It was the summer of 1981 when I met Charlie at London Victoria coach station en route for a package tour of Benelux countries. Charlie, a white man, aged about 70, who looked every inch a destitute and an abandoned soul, asked me to let him carry my baggage to Victoria Railway station fifty yards away in exchange for a few pennies. I declined his assistance as I was a tourist travelling on a shoe-string budget.
By the time I landed back to the Victoria rail station from Europe tour I was precariously low on cash. It was 12.45 P.M. and I had to catch the 1P.M bus for my sister’s place at Newquay for which I had a prepaid return ticket. But I found to, my dismay, that on that Sunday the bus was to start from another place across the street and I didn’t know where it was.
I grew panicky, for, if I missed that bus I would be near penniless on the streets of London. Just then, as if from nowhere, appeared Charlie who seemed to know my predicament instinctively. He threw my baggage into a trolley and said “follow me, Sir,” He led me to the Newquay bus, its engine idling, waiting for that extra minute for the missing passenger.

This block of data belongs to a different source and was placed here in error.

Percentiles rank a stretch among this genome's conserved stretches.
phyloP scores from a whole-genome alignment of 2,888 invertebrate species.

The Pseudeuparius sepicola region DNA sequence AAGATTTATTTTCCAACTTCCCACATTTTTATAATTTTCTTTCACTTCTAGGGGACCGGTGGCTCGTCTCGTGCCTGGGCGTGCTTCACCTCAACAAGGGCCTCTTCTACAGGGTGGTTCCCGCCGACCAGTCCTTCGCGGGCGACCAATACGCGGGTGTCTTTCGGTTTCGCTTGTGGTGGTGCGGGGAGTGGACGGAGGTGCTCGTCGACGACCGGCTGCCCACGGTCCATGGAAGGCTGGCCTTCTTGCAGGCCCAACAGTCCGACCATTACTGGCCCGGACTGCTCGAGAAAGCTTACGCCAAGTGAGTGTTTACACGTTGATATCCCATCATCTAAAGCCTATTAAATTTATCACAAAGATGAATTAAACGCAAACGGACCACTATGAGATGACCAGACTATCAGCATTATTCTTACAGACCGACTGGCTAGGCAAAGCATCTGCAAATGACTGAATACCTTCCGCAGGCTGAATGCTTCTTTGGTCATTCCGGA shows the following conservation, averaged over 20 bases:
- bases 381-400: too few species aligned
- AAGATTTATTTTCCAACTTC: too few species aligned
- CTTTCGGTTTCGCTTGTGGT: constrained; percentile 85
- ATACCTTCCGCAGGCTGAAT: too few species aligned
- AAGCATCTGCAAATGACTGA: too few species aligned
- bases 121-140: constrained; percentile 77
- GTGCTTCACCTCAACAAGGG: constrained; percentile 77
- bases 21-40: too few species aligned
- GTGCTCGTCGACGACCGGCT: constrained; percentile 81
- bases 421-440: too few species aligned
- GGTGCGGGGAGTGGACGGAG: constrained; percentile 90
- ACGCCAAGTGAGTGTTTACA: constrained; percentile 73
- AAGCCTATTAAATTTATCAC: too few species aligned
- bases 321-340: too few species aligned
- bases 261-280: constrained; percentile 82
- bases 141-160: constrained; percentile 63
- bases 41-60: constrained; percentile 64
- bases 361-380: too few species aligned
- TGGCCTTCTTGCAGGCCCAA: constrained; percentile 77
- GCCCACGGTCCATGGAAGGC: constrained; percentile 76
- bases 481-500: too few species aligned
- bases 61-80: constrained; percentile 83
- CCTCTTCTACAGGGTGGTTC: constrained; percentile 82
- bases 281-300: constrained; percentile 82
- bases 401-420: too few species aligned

With a sigh of relief, I emptied the contents of my wallet (2 bucks) and offered it to Charlie. But he refused my ‘largesse” with a smile and said ‘It’s a pleasure to be of help, Sir”. And he melted into the crowd leaving me burdened me with shame.
Ever since that time, I became more sensitised to the plight of the old destitutes and I always tipped such people generously whenever I came across them.
In a way, I have been repaying Charlie’s debt.